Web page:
Editorials

Fire retardants, biocides, plasticisers, and sudden infant deaths

BMJ 1994; 309 doi: https://doi.org/10.1136/bmj.309.6969.1594 (Published 17 December 1994) Cite this as: BMJ 1994;309:1594
  1. P J Fleming,
  2. M Cooke,
  3. S M Chantler,
  4. J Golding

    The message of the “back to sleep” campaign holds until the chemistry has been worked out

    Recent television programmes linking the sudden infant death syndrome to the antimony added to the plastic of cot mattresses has concerned the public and health care professionals alike. Unfortunately, the programmes and their fallout have been stronger on opinion and invective than on accurate information. There is a danger that the message of the government's “back to sleep” campaign, which has been followed by a dramatic fall in sudden infant deaths in Britain in the past three years,1 may be obscured by incomplete, inaccurate, and sensationalist reporting.

    Barry Richardson, a consulting scientist, proposed in 1989 that fire retardants in cot mattresses might contribute to the sudden infant death syndrome.2 The essential component of his hypothesis was that, under the right conditions of warmth and humidity and in the presence of traces of organic material (for example, from sweat or urine), certain fungi (such as Scopulariopsis brevicaulis) can metabolise constituents of infants' mattresses (phosphorus, arsenic, or antimony) and produce the highly toxic trihydrides—phosphine, arsine, and stibine. These trihydrides, by acting as anticholinesterases, might then kill infants by inducing cardiac or respiratory failure of rapid onset.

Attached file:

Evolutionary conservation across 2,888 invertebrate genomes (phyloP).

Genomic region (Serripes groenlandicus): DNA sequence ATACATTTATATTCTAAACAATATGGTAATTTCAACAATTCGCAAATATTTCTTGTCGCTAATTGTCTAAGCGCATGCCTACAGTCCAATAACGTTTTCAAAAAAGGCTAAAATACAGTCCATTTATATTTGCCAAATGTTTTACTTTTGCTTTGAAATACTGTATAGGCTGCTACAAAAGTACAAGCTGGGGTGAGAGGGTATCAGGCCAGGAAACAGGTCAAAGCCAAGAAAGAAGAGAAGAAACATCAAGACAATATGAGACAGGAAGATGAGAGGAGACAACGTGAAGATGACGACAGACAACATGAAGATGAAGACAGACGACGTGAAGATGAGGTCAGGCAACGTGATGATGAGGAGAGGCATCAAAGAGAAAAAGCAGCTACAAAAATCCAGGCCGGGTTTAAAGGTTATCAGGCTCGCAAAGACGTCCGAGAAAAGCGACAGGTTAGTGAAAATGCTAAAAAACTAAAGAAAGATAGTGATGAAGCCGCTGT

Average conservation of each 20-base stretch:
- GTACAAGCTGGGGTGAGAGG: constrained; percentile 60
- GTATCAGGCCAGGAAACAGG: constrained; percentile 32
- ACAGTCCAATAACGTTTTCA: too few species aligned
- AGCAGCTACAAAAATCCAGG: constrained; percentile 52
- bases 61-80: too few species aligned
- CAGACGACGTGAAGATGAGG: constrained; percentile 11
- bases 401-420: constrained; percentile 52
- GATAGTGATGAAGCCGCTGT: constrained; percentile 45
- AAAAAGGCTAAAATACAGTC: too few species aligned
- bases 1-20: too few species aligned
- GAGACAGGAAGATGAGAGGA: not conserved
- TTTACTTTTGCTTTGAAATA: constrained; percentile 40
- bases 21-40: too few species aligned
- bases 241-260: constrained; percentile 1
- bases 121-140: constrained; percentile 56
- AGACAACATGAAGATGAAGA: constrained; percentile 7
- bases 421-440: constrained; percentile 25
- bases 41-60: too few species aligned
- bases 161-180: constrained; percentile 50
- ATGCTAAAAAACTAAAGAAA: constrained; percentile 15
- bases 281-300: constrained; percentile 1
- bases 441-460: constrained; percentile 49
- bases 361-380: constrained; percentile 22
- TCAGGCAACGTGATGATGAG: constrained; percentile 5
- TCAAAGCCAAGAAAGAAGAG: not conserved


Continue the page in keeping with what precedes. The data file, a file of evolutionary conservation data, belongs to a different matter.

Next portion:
S brevicaulis is common and can degrade nitrogen-containing compounds in organic material (for example, in meat, cheese, and leather), so that ammonia (nitrogen trihydride) is released. Phosphorus, arsenic, and antimony are—like nitrogen—in group V/Vb of the periodic table of the elements, and Richardson's hypothesis is that their trihydrides may be similarly produced. Such a degradation process was recognised in the 19th century as leading to deaths from arsine poisoning. (In damp conditions S brevicaulis degraded arsenic …

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